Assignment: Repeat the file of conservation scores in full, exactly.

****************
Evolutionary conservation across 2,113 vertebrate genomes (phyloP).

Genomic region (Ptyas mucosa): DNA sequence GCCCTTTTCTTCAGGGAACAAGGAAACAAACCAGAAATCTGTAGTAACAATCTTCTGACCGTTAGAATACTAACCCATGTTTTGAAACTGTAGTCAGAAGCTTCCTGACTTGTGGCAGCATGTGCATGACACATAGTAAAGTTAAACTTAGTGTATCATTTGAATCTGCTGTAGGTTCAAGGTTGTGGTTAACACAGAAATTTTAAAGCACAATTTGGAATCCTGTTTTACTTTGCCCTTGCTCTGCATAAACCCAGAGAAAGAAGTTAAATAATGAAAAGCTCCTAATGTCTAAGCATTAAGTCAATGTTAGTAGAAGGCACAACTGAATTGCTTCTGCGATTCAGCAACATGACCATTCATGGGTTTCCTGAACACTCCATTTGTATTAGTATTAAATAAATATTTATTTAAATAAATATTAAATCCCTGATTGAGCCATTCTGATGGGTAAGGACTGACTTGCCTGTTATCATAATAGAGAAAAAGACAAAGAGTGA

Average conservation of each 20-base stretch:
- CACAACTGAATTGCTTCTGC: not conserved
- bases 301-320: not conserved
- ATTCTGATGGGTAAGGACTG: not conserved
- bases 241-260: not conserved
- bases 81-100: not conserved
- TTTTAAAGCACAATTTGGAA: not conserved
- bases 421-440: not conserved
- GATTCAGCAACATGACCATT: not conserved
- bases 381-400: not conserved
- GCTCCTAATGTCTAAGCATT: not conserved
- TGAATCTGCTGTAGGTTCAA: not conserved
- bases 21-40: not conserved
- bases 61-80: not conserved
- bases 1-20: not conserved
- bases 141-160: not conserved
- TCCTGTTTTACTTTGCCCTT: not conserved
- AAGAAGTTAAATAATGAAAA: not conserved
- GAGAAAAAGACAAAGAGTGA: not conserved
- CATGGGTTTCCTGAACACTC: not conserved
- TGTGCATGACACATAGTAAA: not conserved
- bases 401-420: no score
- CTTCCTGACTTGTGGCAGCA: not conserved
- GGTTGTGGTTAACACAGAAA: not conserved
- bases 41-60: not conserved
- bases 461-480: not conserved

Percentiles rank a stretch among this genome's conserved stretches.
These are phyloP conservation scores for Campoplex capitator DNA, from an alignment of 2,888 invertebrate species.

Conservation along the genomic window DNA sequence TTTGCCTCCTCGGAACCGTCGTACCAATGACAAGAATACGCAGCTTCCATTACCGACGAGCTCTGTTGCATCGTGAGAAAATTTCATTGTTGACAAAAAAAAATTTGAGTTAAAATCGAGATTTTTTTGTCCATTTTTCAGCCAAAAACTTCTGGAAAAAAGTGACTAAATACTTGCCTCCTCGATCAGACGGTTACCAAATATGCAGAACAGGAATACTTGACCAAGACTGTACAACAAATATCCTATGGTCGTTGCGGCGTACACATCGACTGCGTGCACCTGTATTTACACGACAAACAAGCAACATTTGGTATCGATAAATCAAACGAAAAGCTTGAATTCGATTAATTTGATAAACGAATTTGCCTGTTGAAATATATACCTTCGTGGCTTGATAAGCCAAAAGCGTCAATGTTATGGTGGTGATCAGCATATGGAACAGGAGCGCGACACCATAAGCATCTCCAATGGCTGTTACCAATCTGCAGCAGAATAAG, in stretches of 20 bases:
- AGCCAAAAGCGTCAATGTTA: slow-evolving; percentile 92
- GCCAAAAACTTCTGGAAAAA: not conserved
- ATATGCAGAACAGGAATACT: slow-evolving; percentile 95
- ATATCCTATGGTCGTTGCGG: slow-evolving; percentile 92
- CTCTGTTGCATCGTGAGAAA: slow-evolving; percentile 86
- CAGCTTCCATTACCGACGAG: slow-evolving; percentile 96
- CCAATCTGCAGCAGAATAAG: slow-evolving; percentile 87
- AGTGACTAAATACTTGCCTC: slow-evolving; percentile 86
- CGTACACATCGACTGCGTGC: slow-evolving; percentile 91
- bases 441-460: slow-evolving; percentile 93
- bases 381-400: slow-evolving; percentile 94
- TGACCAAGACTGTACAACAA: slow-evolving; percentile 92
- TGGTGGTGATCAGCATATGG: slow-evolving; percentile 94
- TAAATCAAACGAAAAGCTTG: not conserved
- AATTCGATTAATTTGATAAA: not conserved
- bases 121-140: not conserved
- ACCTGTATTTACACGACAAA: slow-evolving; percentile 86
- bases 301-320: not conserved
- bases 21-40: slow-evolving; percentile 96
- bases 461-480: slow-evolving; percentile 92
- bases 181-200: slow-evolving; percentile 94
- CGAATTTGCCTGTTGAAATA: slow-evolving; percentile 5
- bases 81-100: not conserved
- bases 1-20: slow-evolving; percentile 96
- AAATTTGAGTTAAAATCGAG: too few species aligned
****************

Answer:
Evolutionary conservation across 2,113 vertebrate genomes (phyloP).

Genomic region (Ptyas mucosa): DNA sequence GCCCTTTTCTTCAGGGAACAAGGAAACAAACCAGAAATCTGTAGTAACAATCTTCTGACCGTTAGAATACTAACCCATGTTTTGAAACTGTAGTCAGAAGCTTCCTGACTTGTGGCAGCATGTGCATGACACATAGTAAAGTTAAACTTAGTGTATCATTTGAATCTGCTGTAGGTTCAAGGTTGTGGTTAACACAGAAATTTTAAAGCACAATTTGGAATCCTGTTTTACTTTGCCCTTGCTCTGCATAAACCCAGAGAAAGAAGTTAAATAATGAAAAGCTCCTAATGTCTAAGCATTAAGTCAATGTTAGTAGAAGGCACAACTGAATTGCTTCTGCGATTCAGCAACATGACCATTCATGGGTTTCCTGAACACTCCATTTGTATTAGTATTAAATAAATATTTATTTAAATAAATATTAAATCCCTGATTGAGCCATTCTGATGGGTAAGGACTGACTTGCCTGTTATCATAATAGAGAAAAAGACAAAGAGTGA

Average conservation of each 20-base stretch:
- CACAACTGAATTGCTTCTGC: not conserved
- bases 301-320: not conserved
- ATTCTGATGGGTAAGGACTG: not conserved
- bases 241-260: not conserved
- bases 81-100: not conserved
- TTTTAAAGCACAATTTGGAA: not conserved
- bases 421-440: not conserved
- GATTCAGCAACATGACCATT: not conserved
- bases 381-400: not conserved
- GCTCCTAATGTCTAAGCATT: not conserved
- TGAATCTGCTGTAGGTTCAA: not conserved
- bases 21-40: not conserved
- bases 61-80: not conserved
- bases 1-20: not conserved
- bases 141-160: not conserved
- TCCTGTTTTACTTTGCCCTT: not conserved
- AAGAAGTTAAATAATGAAAA: not conserved
- GAGAAAAAGACAAAGAGTGA: not conserved
- CATGGGTTTCCTGAACACTC: not conserved
- TGTGCATGACACATAGTAAA: not conserved
- bases 401-420: no score
- CTTCCTGACTTGTGGCAGCA: not conserved
- GGTTGTGGTTAACACAGAAA: not conserved
- bases 41-60: not conserved
- bases 461-480: not conserved

Percentiles rank a stretch among this genome's conserved stretches.
These are phyloP conservation scores for Campoplex capitator DNA, from an alignment of 2,888 invertebrate species.

Conservation along the genomic window DNA sequence TTTGCCTCCTCGGAACCGTCGTACCAATGACAAGAATACGCAGCTTCCATTACCGACGAGCTCTGTTGCATCGTGAGAAAATTTCATTGTTGACAAAAAAAAATTTGAGTTAAAATCGAGATTTTTTTGTCCATTTTTCAGCCAAAAACTTCTGGAAAAAAGTGACTAAATACTTGCCTCCTCGATCAGACGGTTACCAAATATGCAGAACAGGAATACTTGACCAAGACTGTACAACAAATATCCTATGGTCGTTGCGGCGTACACATCGACTGCGTGCACCTGTATTTACACGACAAACAAGCAACATTTGGTATCGATAAATCAAACGAAAAGCTTGAATTCGATTAATTTGATAAACGAATTTGCCTGTTGAAATATATACCTTCGTGGCTTGATAAGCCAAAAGCGTCAATGTTATGGTGGTGATCAGCATATGGAACAGGAGCGCGACACCATAAGCATCTCCAATGGCTGTTACCAATCTGCAGCAGAATAAG, in stretches of 20 bases:
- AGCCAAAAGCGTCAATGTTA: slow-evolving; percentile 92
- GCCAAAAACTTCTGGAAAAA: not conserved
- ATATGCAGAACAGGAATACT: slow-evolving; percentile 95
- ATATCCTATGGTCGTTGCGG: slow-evolving; percentile 92
- CTCTGTTGCATCGTGAGAAA: slow-evolving; percentile 86
- CAGCTTCCATTACCGACGAG: slow-evolving; percentile 96
- CCAATCTGCAGCAGAATAAG: slow-evolving; percentile 87
- AGTGACTAAATACTTGCCTC: slow-evolving; percentile 86
- CGTACACATCGACTGCGTGC: slow-evolving; percentile 91
- bases 441-460: slow-evolving; percentile 93
- bases 381-400: slow-evolving; percentile 94
- TGACCAAGACTGTACAACAA: slow-evolving; percentile 92
- TGGTGGTGATCAGCATATGG: slow-evolving; percentile 94
- TAAATCAAACGAAAAGCTTG: not conserved
- AATTCGATTAATTTGATAAA: not conserved
- bases 121-140: not conserved
- ACCTGTATTTACACGACAAA: slow-evolving; percentile 86
- bases 301-320: not conserved
- bases 21-40: slow-evolving; percentile 96
- bases 461-480: slow-evolving; percentile 92
- bases 181-200: slow-evolving; percentile 94
- CGAATTTGCCTGTTGAAATA: slow-evolving; percentile 5
- bases 81-100: not conserved
- bases 1-20: slow-evolving; percentile 96
- AAATTTGAGTTAAAATCGAG: too few species aligned